“The project is on schedule and work continues on the alignment,” said SANDAG project manager John Dorow, who added work is progressing on retaining walls for the new Balboa Avenue Trolley stop now under construction. “We’re also working on the pedestrian switchback ramp on the north side of Balboa Avenue. The big push for the project is to get these trolley stations up and running.”
On Aug. 1, 2019, San Diego City Council unanimously passed a specific plan calling for greater housing density and multi-modal connectivity for the new Balboa Avenue Trolley Station serving Pacific Beach and Clairemont. That stop is one of nine planned for the Mid-Coast Trolley under development to extend trolley service from Santa Fe Depot downtown to UTC, and also serving Old Town and UC San Diego, with two stops on-campus.
Trolley construction began in fall 2016. The new Balboa Avenue station is in a transit-oriented zone promoting higher housing densities and mass transit including bicycles and other multi-modal uses, as well as relaxing parking requirements for development.
Dorow noted work crews are busy grading both the Tecolote and Balboa Avenue Trolley stop parking areas. “Work is also wrapping up on the San Diego River Bridge further south,” he said adding, “In the next couple months, work on the reconfiguring of Friars Road will get underway. Work has also begun on the pedestrian ramp connecting Tecolote Road with Morena Boulevard, to improve pedestrian access to the trolley station.”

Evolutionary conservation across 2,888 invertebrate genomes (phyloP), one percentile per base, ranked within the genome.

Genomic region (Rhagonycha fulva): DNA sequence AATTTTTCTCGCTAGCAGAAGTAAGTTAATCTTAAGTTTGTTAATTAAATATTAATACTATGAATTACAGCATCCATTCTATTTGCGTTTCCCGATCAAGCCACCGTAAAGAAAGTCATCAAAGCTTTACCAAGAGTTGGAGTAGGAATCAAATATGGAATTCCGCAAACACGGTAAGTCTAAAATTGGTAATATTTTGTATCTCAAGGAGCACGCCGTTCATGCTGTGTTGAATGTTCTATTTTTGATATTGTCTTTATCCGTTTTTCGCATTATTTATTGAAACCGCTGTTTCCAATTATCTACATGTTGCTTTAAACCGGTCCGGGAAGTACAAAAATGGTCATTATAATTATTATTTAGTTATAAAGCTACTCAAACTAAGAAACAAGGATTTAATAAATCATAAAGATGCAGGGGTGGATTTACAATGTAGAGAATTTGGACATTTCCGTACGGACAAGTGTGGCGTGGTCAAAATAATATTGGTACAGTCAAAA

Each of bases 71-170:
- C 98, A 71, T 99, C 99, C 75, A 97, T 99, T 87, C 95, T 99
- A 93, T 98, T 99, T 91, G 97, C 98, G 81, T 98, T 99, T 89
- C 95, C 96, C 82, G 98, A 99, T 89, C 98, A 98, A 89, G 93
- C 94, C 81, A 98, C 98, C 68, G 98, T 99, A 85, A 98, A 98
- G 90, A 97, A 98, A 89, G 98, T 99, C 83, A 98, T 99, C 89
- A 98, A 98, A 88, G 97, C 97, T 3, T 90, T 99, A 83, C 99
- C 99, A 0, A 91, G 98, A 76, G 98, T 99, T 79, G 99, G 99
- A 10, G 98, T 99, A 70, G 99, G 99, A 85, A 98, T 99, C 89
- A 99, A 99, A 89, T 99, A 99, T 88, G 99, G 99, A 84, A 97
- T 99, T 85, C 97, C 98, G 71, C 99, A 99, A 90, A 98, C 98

Karin Zirk, head of environmental watchdog Friends of Rose Creek, asked Dorow if SANDAG had any updates on completing last mile/first-mile access from the trolley station on Balboa Avenue to Pacific Beach, and was told that was a work in progress, and that safe access from the trolley station into PB would be from the Balboa Avenue Trolley Station, crossing the bridge over Balboa Avenue to the north. From there, it would pick up Santa Fe Street to Damon Avenue, then go west on Damon Avenue until reaching Rose Creek Bikeway on the east side of Damon and Mission Bay Drive. From there, access would link up with the Rose Creek Bike Path traveling to Garnet or Grand avenues, or North Mission Bay Drive, before heading west.
Friends of Rose Creek has sued the City alleging an environmental report on the new Balboa Avenue Trolley Station doesn’t comply with the California Environmental Quality Act in failing to address proposed densification near Rose Creek.
Dorow told PB planners the original cost for the 11-mile Mid-Coast Trolley extension was $130 million in 1987 dollars, which did not include interest. He said the current total budget is $2.1 billion, which includes interest.